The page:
Seafood Safety: Seriousness of Problems and Efforts to Protect Consumers.
GENERAL ACCOUNTING OFFICE WASHINGTON DC RESOURCES COMMUNITY AND ECONOMIC DEVE LOPMENT DIV
Pagination or Media Count:
Growing public awareness and concerns about seafood contamination have sparked a renewed interest in seafood safety. Concerns have been expressed that federal initiatives to protect consumers are not sufficient and a mandatory seafood inspection system should be implemented. Because of these concerns and the attention given to seafood safety. GAO gathered information on the nature, extent, and seriousness of seafood safety problems identified the governmental activities that address the issue and expert views on the need for changes, such as the need for a mandatory seafood inspection system or other changes in existing programs. Seafood illness data reported to the Centers for Disease Control from 1978 to 1984, represented about 5 percent of all food-borne illness cases. The U.S. Food and Drug Administration FDA in 1986 found adverse seafood samples-those in violation of regulations and requiring action-about 29 percent of the time, but the majority of these adverse findings would not be considered direct threats to human health. Federal and state agencies perform safety-related inspections, data gathering, and research activities to help monitor the condition of the nations seafood. There does not appear to be a compelling cast at this time for implementing a comprehensive, mandatory federal seafood inspection program similar to that used for meat and poultry. aw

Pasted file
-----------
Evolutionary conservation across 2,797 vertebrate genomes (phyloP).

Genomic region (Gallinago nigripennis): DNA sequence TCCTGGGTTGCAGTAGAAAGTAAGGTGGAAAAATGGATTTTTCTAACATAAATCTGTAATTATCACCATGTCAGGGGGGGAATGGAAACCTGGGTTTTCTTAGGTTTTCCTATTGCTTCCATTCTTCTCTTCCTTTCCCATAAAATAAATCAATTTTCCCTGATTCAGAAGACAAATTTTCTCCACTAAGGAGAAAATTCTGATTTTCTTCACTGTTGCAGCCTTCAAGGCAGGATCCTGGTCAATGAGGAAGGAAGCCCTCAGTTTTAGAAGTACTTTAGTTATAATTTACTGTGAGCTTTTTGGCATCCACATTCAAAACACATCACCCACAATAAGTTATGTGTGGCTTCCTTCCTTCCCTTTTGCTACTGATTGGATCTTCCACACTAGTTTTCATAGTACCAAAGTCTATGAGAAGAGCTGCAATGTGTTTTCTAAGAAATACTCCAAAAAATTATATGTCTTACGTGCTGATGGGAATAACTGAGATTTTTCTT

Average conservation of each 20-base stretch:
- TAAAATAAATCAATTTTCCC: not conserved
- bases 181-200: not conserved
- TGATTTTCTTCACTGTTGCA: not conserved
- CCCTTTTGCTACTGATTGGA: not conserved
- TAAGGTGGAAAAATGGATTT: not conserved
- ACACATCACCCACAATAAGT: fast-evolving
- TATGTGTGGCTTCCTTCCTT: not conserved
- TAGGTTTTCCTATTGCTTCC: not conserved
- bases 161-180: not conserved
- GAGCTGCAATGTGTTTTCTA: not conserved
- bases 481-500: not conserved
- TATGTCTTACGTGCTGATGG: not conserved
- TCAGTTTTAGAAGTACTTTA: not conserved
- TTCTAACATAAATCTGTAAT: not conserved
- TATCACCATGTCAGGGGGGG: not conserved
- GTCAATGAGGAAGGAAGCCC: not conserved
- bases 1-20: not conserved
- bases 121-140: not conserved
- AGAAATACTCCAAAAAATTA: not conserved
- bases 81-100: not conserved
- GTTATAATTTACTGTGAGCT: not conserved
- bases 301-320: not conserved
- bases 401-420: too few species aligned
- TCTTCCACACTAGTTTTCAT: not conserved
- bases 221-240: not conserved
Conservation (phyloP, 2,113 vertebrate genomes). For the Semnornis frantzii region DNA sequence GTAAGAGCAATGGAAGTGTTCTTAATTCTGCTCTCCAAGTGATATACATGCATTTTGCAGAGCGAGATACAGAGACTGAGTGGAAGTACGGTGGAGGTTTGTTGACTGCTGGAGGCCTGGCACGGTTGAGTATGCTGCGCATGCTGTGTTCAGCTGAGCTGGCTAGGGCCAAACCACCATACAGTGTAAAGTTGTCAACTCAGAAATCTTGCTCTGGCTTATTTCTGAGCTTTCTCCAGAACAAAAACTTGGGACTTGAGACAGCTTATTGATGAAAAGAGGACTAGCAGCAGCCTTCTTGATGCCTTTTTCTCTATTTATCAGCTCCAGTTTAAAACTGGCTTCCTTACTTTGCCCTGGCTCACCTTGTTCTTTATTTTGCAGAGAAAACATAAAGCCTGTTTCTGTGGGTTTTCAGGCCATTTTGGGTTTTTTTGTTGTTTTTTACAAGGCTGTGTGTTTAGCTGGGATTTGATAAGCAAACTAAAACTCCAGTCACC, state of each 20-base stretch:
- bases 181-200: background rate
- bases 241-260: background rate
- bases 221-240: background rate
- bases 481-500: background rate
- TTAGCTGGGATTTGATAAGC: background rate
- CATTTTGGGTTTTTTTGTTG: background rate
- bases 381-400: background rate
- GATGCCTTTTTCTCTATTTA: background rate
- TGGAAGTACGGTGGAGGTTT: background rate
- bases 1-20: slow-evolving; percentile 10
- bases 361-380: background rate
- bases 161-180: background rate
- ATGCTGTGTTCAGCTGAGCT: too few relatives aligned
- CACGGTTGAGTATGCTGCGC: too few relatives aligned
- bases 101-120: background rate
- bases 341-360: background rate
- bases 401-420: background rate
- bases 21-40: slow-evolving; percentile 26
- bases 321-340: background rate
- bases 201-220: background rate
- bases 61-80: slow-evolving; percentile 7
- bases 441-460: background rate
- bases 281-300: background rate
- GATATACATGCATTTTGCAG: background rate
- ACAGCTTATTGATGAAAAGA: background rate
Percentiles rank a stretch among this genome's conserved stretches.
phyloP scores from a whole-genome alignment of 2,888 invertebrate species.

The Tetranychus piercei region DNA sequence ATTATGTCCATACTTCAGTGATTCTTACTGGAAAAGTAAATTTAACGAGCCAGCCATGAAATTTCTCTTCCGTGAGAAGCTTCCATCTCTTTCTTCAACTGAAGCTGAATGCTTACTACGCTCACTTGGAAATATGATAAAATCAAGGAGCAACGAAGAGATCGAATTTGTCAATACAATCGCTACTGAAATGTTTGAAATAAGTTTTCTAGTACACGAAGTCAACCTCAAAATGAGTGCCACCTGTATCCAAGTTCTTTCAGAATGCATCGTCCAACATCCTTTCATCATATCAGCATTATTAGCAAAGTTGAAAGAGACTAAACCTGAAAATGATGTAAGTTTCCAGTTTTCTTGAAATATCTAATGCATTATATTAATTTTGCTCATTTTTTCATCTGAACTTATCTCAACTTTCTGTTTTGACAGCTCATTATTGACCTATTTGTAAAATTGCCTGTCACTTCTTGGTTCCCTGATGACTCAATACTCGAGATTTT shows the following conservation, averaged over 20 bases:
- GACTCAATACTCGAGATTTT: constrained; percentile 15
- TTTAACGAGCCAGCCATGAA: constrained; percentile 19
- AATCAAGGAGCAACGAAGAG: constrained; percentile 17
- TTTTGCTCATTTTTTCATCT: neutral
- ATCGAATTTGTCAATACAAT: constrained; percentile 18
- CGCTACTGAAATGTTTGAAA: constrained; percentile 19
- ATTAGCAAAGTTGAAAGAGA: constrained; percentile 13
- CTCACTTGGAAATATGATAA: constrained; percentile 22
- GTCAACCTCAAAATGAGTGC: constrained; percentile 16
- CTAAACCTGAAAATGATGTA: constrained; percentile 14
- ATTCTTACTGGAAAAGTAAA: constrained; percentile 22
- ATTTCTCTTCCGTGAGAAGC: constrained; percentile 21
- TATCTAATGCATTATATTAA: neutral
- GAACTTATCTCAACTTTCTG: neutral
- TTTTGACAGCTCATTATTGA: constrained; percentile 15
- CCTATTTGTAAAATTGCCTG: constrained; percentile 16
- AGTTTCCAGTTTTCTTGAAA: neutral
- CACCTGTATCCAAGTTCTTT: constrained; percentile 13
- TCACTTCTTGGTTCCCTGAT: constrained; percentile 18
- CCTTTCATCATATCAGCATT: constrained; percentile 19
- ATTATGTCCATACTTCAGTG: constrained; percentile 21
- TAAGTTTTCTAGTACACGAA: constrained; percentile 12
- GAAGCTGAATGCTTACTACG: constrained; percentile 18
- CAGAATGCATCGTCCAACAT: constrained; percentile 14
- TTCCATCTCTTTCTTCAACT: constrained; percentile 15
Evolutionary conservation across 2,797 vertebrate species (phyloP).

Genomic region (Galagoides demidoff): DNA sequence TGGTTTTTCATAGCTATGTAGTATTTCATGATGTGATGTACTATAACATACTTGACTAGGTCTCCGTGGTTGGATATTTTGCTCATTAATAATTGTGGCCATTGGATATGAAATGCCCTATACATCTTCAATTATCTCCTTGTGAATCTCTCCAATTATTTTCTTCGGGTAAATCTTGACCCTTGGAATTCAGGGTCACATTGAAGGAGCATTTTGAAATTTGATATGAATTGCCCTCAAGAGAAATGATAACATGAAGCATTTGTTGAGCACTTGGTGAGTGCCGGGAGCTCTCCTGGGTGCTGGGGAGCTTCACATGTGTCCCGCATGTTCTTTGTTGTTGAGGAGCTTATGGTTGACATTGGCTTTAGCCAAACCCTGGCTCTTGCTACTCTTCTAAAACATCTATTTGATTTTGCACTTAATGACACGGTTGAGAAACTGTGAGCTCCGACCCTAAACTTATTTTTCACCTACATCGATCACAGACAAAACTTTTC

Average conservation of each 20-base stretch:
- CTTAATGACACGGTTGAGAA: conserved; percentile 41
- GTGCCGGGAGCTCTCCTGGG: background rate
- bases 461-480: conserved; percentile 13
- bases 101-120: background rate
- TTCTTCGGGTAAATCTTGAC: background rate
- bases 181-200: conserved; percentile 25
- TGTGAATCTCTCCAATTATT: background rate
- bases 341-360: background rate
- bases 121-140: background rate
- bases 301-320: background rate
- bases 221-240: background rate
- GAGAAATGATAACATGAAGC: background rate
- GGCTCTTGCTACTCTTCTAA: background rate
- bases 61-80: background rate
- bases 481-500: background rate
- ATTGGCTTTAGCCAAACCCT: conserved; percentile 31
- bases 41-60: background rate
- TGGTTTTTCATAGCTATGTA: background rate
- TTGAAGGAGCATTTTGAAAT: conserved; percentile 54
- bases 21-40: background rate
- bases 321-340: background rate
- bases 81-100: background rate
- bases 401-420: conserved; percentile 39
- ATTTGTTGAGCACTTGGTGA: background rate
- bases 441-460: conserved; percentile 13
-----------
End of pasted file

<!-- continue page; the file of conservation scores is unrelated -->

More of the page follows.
- Food, Food Service and Nutrition
- Economics and Cost Analysis
- Safety Engineering